I usually program in C++, but for school i have to do a project in C#.

So i went ahead and coded like i was used to in C++, but was surprised when the compiler complained about code like the following:

        const uint size = 10;
        ArrayList myarray = new ArrayList(size); //Arg 1: cannot convert from 'uint' to 'int

Ok they expect int as argument type, but why ? I would feel much more comfortable with uint as argument type, because uint fits much better in this case.

Why do they use int as argument type pretty much everywhere in the .NET library even if though for many cases negative numbers dont make any sense (since no container nor gui element can have a negative size).

If the reason that they used int is, that they didnt expect that the average user cares about signedness, why didnt they add overloads for uint additonally ?

Is this just MS not caring about sign correctness or are there cases where negative values make some sense/ carry some information (error code ????) for container/gui widget/... sizes ?

  • I already wondered about the same fact and didn't find an answer. – chrmue Apr 24 '10 at 17:49

I would imagine that Microsoft chose Int32 because UInt32 is not CLS-compliant (in other words not all languages that use the .NET framework support unsigned integers).

  • still they should've added some meta-attribute to support implicit conversion of uint to int in these cases (only), the lack of something like this renders uint pretty much worthless when working with .NET – smerlin Apr 24 '10 at 19:33

Because unsigned integers are not CLS compliant. There are languages that are missing support for them, Java would be an example.


In addition to the answers talking about CLS compliance, consider that integer math (e.g. 10 + 2) results in integer (as in signed) data, which only makes sense; now consider the bother of having to cast every mathematical expression to uint to pass it to one of the methods you refer to.

As for overloads that take uint -- in many cases method arguments are stored as (or used to calculate) property values, which are usually of type int (again for CLS compliance, and possibly for integer math convenience); the discrepancy in sign would be confusing, not to mention vulnerable to overflow.

  • 1
    If you perform arithmetic with uints, the result is a uint too. See section 7.7 of the C# 3 spec for details. It's true that integer literals effectively default to being int, but that decision could have been made differently too. – Jon Skeet Apr 24 '10 at 18:27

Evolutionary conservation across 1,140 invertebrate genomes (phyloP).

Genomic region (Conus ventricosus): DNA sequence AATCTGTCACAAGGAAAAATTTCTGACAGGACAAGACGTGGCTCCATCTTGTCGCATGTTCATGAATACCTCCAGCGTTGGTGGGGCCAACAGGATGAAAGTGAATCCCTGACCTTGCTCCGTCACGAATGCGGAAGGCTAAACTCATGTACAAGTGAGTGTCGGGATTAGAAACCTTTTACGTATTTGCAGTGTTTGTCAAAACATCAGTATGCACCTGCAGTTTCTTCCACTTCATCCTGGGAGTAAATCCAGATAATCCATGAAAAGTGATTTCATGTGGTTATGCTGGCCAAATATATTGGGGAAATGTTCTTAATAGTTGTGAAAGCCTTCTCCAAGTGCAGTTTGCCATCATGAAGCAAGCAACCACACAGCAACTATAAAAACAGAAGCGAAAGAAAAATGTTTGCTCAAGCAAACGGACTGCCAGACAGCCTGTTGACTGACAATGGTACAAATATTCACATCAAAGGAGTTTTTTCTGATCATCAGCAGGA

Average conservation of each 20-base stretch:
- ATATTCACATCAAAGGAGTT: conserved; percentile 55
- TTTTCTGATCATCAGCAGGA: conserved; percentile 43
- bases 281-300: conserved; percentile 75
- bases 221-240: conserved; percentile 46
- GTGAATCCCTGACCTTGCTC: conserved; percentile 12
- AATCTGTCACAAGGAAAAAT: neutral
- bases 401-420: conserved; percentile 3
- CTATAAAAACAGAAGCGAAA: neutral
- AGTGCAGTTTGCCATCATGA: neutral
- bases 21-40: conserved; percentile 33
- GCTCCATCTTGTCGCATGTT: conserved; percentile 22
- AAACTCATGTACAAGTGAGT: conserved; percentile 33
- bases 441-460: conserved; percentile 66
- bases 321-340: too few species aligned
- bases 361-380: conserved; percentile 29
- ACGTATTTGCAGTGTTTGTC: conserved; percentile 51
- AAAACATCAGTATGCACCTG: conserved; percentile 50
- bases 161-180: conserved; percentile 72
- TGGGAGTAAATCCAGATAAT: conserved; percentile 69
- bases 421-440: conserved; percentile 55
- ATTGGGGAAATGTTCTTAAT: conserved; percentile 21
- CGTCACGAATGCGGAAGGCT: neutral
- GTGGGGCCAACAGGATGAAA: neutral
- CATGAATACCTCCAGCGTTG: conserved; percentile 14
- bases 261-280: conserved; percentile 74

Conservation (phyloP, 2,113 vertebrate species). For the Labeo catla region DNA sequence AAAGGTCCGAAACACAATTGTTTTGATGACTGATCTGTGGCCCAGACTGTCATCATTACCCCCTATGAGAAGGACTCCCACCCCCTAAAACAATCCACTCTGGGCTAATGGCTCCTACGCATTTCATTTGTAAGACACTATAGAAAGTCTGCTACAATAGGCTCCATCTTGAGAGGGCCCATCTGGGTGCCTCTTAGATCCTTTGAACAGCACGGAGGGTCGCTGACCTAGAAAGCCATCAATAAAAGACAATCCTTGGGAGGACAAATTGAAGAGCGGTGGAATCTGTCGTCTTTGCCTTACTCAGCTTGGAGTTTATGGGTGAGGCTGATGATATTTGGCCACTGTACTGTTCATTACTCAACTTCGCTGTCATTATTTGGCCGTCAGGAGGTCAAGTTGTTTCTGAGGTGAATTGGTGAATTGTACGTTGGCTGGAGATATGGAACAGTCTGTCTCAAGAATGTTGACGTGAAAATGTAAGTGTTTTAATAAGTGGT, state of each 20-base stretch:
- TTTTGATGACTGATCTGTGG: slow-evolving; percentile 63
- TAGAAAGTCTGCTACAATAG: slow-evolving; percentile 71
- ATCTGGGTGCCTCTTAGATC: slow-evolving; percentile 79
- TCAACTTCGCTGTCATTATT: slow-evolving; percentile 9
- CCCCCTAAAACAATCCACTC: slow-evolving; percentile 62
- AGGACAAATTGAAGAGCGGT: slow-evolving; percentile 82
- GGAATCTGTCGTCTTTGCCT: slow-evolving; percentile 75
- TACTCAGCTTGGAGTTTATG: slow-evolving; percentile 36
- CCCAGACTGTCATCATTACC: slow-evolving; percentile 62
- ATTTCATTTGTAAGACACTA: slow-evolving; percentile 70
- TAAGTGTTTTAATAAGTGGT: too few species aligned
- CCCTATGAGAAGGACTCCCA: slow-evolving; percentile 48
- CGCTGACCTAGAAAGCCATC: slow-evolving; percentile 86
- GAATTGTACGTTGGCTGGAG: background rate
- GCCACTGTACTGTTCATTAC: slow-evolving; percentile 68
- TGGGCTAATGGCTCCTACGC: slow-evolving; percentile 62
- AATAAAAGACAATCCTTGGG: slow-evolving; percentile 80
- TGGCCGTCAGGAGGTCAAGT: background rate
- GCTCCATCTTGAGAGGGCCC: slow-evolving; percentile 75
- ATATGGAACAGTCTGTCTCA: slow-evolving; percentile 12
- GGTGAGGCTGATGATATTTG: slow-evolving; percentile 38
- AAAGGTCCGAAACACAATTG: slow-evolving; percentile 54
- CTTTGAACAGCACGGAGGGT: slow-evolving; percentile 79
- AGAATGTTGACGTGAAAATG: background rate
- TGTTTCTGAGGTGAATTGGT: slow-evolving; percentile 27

• @Jon Skeet: You're right, I was referring to literals. I may misunderstand, but you seem to suggest that uint literals would be a viable alternative. I take it you mean in theory, not practise -- since we'd end up with a lot of confused new C# developers, not to mention reams of casting. – Ben M Apr 24 '10 at 20:34
  • I mean that C# could have been designed such that positive literals "defaulted" to uint instead of int. It's obviously far too late to change it now. – Jon Skeet Apr 24 '10 at 20:39
  • @Jon: No, of course! -- I meant that I think it would not have been viable (meaning practical) from the first. – Ben M Apr 24 '10 at 20:54
  • I'm not sure about that. It would definitely have felt a little strange to developers from other languages, but there are many many values which we often just use "int" for but which can never sensibly be negative. I suspect a more unsigned-oriented view of the world could work well. – Jon Skeet Apr 24 '10 at 21:10

Stroustrup prefers int over "uint" in The C++ Programming Language, and I think his reasons apply to C# too:

It's about underflow with no warning:

// Unintended very large uint
uint oops = (uint)5 - (uint)10;


// Unintended infinite loop
for( uint counter = 10; counter >= 0; counter-- )
    ;  // Do something

The extra bit of info is rarely worth having to watch for these kinds of bugs.

  • C# can throw exception on underflows/overflows (if enabled via project-settings), so this doesnt seem to be a valid argument. – smerlin Apr 25 '10 at 18:35

This possibly come a "little" late, but just found the question and want to add a missing bit.

A prime example where negative values make perfect sense is in graphical frameworks. For sizes, as stated in the question, negatives are out of question, but for position values it's perfectly acceptable to have negative values. Such values make objects to appear off-screen or at least partially cropped: Control with negative location value

It follows the very same principle as in mathematics, negative coordinates just make points to go to the opposing from where the axis grows values. Assuming that (0,0) is at the upper-left corner of the screen, negative values displace things to the left and top of that point, making them half-visible.

This is useful for example if you want to implement a scrolling region, where the contents are larger than the available space. Simply all objects positions become negative to begin disappear from the top or larger that the height for disappear from bottom.

Such things aren't limited to C#. Winforms and WPF use that, as per in the question, but most other graphical environments have the same behavior. HTML+CSS can place elements in the same way, or the C/C++ library SDL also can make use of this effect.

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